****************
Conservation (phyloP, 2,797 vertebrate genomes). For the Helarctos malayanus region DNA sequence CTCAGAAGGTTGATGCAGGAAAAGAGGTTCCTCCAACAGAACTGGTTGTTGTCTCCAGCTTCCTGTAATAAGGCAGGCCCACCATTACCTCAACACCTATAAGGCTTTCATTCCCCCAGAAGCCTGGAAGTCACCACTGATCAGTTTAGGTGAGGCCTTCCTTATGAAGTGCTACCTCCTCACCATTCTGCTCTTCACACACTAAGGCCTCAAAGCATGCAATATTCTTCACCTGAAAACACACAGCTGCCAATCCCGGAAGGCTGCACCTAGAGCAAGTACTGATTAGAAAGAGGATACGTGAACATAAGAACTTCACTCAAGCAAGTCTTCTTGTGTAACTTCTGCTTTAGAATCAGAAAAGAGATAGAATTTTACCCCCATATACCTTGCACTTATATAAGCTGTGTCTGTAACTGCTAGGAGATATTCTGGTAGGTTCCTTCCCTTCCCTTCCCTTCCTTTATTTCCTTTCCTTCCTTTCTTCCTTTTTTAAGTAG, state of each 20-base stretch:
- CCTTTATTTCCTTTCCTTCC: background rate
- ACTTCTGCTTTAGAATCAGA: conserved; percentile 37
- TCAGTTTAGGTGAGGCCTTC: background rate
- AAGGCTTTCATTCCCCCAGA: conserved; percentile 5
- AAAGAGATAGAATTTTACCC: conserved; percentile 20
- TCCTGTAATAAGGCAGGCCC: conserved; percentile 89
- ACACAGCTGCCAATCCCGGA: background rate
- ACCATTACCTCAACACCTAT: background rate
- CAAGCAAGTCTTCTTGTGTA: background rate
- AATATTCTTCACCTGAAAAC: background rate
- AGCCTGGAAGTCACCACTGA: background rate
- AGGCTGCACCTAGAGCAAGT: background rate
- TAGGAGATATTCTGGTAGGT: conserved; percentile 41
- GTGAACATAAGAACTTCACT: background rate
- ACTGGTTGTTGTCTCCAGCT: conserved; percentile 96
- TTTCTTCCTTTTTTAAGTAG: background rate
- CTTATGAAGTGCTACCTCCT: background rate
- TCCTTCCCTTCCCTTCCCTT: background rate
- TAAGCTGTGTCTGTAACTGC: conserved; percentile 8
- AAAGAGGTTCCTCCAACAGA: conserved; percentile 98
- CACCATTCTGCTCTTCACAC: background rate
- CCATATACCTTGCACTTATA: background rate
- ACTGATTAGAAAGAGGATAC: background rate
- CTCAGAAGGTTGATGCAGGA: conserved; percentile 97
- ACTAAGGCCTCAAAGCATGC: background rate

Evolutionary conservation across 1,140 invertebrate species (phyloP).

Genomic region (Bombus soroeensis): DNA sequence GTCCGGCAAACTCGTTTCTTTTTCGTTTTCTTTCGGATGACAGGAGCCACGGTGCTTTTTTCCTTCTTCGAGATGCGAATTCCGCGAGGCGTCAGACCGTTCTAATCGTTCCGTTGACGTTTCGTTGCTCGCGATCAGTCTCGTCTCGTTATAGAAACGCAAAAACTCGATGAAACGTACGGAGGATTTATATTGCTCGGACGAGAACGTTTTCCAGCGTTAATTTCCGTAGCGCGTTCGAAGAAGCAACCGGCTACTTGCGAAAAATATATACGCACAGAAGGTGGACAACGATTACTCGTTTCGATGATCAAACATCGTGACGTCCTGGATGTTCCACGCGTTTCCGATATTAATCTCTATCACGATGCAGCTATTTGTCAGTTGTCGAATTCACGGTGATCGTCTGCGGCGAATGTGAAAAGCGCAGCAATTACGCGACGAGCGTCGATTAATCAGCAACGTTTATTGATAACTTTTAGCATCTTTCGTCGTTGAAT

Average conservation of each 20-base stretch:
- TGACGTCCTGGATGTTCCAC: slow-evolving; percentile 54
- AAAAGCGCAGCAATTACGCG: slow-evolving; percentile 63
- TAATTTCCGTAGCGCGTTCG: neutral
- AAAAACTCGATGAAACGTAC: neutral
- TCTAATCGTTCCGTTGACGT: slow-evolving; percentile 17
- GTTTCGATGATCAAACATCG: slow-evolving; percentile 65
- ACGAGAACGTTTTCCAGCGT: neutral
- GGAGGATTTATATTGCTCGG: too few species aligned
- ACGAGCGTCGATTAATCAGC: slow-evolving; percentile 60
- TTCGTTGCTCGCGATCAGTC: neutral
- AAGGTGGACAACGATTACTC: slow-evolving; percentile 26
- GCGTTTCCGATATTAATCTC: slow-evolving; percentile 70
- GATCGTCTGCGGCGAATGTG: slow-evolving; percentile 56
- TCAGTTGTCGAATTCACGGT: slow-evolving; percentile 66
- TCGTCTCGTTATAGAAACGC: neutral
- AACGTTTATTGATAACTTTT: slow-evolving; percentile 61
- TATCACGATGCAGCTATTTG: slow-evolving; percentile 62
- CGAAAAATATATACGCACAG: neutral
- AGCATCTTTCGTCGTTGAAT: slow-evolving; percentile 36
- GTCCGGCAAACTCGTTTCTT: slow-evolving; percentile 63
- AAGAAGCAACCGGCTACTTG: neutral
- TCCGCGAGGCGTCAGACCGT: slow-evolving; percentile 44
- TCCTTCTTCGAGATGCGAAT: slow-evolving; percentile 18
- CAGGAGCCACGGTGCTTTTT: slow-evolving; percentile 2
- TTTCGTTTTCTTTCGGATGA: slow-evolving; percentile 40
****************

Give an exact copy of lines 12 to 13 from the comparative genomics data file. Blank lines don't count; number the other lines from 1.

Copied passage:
- AGCCTGGAAGTCACCACTGA: background rate
- AGGCTGCACCTAGAGCAAGT: background rate